Close
 

Why Red Rack's off-price retail is a timely move for The Warehouse

  • News
  • October 17, 2018
  • Jai Breitnauer
Why Red Rack's off-price retail is a timely move for The Warehouse

In September 2017, JP Morgan analysts noted off-price retailing would reach USD $18 bn to $19 bn of incremental sales by 2021. More recent figures have put that at more like USD $33 bn – so it was a great time for The Warehouse to launch Red Rack, NZ’s first, large-scale, off-price retail offering last week. With up to 60 percent off brands like Billabong, Nike and Paul Frank, The Warehouse are expecting good consumer support across the 47 participating stores nationwide. 

“There have been some small off-price offerings (before) but we’re the only retailer doing it at scale,” says Nick Grayston, chief executive of The Warehouse Group.“We don’t see why New Zealanders should have to pay more than people overseas so we’re using our scale and capability to offer incredible value to Kiwis.”

Off price retailing has been happening overseas for years. In fact, credit for its invention goes to Edward Filene, who suggested selling discounted excess inventory in the basement of his father’s Boston department store a century ago. So why has it only just come to New Zealand, and what does its arrival signify for the retail landscape?

“We’ve offered branded import products for some time but this is a much more considered strategy,” says Grayston. He sights tightening consumer spending and reduced disposable income, due to the fuel market, house prices etc., as making the retail climate ripe to receive such an offering.

“Off-price retail has proved popular overseas, with around two-thirds of shoppers in the US shopping for clothes at off-price retailers, and the off-price market expected to grow. We think Kiwis are really going to embrace the concept.”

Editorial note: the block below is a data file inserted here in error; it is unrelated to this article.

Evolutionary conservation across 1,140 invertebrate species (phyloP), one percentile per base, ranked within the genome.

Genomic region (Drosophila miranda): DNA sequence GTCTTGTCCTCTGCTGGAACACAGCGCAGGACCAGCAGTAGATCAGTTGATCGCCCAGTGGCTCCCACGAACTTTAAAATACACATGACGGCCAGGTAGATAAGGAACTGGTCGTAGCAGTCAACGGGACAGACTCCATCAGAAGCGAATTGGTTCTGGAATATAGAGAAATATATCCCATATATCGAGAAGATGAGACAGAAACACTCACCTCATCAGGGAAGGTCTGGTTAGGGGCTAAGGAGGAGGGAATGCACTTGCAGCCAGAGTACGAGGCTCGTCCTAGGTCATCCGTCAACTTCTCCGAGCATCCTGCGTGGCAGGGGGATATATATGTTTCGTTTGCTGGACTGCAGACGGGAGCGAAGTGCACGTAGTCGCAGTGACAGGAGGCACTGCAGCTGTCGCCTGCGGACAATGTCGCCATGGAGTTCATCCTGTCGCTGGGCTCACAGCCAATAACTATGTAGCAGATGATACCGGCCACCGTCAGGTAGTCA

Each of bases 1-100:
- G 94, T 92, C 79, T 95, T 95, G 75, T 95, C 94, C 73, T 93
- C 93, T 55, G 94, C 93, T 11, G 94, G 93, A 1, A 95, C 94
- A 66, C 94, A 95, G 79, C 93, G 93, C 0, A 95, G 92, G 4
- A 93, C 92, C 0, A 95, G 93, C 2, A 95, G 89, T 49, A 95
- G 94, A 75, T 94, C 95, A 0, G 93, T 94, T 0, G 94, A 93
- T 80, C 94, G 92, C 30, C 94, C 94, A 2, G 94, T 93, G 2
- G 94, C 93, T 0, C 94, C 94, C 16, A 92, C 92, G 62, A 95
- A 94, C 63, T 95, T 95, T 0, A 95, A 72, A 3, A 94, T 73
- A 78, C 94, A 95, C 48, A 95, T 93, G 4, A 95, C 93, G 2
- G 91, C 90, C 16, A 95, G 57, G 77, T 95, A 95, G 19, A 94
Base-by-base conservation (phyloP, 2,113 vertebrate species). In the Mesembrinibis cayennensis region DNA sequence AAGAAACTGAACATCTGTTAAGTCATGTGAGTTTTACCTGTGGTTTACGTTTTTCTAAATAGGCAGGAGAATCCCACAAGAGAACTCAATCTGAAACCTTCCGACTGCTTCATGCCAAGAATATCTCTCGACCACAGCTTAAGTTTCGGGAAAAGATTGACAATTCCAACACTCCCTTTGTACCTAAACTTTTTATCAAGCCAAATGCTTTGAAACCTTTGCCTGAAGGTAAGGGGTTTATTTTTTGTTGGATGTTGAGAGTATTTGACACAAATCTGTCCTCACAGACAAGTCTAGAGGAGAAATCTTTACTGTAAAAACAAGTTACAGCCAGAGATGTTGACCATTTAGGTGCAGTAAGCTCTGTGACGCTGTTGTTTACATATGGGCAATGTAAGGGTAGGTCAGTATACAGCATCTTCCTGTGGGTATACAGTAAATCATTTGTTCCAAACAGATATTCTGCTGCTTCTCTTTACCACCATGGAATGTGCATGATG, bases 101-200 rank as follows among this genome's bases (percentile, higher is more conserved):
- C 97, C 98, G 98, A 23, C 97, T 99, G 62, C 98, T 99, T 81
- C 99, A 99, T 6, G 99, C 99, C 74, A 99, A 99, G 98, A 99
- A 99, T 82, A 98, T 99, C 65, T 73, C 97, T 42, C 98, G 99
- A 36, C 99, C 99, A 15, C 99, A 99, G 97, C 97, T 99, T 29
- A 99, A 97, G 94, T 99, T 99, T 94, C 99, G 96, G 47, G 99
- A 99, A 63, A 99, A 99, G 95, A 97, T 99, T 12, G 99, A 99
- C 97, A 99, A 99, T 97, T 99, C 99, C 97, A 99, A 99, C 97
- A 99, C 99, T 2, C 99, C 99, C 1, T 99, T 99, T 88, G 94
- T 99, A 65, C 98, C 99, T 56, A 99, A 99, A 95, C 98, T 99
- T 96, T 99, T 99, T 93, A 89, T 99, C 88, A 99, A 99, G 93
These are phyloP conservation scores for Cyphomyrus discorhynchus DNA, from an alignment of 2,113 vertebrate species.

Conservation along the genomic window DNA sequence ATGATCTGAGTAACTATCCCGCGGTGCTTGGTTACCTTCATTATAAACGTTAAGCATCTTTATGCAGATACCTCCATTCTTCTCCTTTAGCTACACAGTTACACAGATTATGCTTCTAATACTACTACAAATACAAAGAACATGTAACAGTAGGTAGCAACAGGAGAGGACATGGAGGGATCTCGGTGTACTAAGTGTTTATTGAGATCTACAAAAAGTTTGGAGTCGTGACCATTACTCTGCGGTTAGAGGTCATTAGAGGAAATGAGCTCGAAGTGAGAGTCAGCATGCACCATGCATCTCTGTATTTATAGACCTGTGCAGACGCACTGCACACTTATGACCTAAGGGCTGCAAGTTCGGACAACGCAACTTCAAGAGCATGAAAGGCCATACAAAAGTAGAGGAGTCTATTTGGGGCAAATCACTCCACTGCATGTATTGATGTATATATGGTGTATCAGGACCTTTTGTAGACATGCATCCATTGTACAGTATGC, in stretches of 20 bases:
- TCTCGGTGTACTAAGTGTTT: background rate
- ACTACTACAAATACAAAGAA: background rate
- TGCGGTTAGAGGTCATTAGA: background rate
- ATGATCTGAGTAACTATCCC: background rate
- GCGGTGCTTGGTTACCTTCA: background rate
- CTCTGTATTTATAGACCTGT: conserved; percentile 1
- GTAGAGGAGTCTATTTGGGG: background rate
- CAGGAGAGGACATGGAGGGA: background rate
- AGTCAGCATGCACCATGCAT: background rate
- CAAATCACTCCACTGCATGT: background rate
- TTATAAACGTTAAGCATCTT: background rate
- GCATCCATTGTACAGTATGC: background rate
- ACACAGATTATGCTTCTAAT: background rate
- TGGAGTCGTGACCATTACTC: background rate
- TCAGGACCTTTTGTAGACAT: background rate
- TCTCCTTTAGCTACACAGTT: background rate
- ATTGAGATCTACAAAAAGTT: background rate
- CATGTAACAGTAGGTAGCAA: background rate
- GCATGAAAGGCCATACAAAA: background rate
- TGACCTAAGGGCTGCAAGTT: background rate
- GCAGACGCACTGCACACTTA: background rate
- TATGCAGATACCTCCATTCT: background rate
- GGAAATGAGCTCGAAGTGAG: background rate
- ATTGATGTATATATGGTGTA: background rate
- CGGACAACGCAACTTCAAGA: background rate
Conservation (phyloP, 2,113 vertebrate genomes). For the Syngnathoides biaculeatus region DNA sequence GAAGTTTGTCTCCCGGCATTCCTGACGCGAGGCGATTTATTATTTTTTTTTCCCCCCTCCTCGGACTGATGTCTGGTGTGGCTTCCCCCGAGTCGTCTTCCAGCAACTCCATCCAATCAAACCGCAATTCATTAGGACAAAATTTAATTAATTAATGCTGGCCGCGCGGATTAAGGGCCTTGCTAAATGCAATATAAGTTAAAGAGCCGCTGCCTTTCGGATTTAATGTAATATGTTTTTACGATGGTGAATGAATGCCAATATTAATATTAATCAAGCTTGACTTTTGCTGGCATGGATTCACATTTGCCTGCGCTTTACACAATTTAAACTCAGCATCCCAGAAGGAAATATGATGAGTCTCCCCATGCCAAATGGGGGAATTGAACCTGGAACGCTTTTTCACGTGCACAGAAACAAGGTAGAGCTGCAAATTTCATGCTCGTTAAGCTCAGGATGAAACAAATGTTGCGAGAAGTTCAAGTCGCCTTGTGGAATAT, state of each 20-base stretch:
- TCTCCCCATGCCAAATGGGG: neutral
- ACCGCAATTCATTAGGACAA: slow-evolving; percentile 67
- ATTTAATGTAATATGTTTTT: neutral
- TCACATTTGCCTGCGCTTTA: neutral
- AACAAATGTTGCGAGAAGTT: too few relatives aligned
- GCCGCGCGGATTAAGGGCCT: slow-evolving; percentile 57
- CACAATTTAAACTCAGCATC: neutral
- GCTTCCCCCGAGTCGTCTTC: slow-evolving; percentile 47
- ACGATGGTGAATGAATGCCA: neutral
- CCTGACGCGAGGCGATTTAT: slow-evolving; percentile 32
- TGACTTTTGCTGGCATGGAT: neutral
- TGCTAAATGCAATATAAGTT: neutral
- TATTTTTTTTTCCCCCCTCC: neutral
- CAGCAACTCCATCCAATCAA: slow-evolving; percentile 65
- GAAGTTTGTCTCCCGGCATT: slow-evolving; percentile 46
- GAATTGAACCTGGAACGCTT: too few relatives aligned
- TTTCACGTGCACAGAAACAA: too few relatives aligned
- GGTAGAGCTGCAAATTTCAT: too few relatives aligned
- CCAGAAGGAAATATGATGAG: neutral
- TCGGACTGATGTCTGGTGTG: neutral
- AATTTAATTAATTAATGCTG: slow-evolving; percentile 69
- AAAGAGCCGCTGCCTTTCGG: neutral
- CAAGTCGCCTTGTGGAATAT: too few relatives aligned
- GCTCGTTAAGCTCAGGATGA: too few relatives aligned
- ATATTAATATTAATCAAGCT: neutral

The move to allow GST to be applied to all imported goods, announced earlier this year, also means a reduction in overseas bargains ordered online, leaving an opening in the domestic market to help satisfy that Kiwi needs for a deal. 

Research from the NPD group in 2016 showed that 75 percent of apparel purchases in the US came through off price retail channels – second in growth only to online sales. This group were said to be disloyal and impatient, looking for instant bargains rather than waiting for sales, and shopping according to price rather than service standards. While over half of this group were aged 45 +, many fell into the Millennial category, confirming our ideas about this group of young shoppers who want exactly what they want at stunningly good value, and they want it immediately – meaning they prefer to shop in a store and take their purchases away with them. And they shop this way regardless of the size of their wallet.

"Thanks to tax cuts, bonuses and refunds, most consumers saw their finances improve over the first quarter. This includes more constrained households," GlobalData retail managing director Neil Saunders said in an interview with US title Retail Dive in June. "However, this fillip to income did not change the value mindset. Our data shows that even those with rising incomes remain value-conscious and are keen to make their dollars stretch as far as they can."